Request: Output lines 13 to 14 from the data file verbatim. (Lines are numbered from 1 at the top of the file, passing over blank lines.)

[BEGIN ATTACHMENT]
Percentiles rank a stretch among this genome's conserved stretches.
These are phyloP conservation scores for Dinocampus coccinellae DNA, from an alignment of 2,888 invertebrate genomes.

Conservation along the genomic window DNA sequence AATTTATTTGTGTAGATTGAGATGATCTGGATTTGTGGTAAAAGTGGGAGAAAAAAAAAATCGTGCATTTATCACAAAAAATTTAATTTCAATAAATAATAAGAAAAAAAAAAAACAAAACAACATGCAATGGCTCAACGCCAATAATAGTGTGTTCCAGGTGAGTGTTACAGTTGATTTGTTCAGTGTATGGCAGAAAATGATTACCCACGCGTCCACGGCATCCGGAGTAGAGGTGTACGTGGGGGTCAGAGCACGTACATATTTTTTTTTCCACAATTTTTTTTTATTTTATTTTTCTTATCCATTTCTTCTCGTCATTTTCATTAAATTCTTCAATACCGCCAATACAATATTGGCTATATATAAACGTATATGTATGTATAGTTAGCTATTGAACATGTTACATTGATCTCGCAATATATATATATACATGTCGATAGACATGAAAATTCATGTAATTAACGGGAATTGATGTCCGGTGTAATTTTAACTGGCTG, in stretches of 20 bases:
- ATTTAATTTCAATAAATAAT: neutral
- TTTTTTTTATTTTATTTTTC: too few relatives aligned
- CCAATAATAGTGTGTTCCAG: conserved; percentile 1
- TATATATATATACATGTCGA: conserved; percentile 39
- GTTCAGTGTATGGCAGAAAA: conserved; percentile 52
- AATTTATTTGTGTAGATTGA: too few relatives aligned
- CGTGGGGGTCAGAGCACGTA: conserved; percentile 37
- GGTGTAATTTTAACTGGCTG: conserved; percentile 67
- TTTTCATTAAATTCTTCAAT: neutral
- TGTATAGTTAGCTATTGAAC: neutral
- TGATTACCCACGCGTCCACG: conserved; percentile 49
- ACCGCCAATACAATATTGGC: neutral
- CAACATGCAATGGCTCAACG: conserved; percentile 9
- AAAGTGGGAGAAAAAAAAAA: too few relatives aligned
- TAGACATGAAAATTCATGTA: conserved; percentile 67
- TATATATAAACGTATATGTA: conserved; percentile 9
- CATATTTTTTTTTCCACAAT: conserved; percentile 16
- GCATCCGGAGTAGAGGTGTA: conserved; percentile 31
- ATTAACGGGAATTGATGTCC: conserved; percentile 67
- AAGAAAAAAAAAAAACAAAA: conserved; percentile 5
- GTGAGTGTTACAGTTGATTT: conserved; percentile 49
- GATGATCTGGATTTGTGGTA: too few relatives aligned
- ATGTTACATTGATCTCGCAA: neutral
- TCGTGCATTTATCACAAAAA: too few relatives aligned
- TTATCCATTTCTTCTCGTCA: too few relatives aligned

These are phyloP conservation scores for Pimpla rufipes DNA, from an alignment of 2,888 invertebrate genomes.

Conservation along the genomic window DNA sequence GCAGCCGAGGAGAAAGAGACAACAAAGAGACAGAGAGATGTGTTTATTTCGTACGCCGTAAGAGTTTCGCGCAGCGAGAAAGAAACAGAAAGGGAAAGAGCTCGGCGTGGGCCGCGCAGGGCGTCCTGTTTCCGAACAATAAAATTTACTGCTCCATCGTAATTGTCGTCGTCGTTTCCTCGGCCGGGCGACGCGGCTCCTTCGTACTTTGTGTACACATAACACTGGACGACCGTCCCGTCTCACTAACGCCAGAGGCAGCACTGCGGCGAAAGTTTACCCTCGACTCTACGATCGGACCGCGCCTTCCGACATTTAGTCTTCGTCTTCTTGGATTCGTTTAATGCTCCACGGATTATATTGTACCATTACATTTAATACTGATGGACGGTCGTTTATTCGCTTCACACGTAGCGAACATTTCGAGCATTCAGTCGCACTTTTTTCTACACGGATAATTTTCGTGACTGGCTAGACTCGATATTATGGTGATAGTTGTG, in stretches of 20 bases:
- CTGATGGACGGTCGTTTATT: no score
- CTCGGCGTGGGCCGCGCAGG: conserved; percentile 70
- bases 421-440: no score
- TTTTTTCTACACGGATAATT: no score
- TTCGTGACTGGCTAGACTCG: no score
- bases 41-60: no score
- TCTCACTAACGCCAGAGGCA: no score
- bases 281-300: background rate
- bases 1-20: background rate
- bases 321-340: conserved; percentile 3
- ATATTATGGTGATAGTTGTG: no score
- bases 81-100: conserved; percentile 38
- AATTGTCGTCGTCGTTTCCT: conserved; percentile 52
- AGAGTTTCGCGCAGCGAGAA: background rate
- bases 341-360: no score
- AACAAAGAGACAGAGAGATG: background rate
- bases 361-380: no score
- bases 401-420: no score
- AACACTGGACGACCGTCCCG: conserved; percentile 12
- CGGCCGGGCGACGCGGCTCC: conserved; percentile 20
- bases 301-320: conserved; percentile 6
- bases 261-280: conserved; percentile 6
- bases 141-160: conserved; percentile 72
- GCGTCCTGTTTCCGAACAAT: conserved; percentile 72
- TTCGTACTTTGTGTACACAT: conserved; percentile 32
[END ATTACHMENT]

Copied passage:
- TGTATAGTTAGCTATTGAAC: neutral
- TGATTACCCACGCGTCCACG: conserved; percentile 49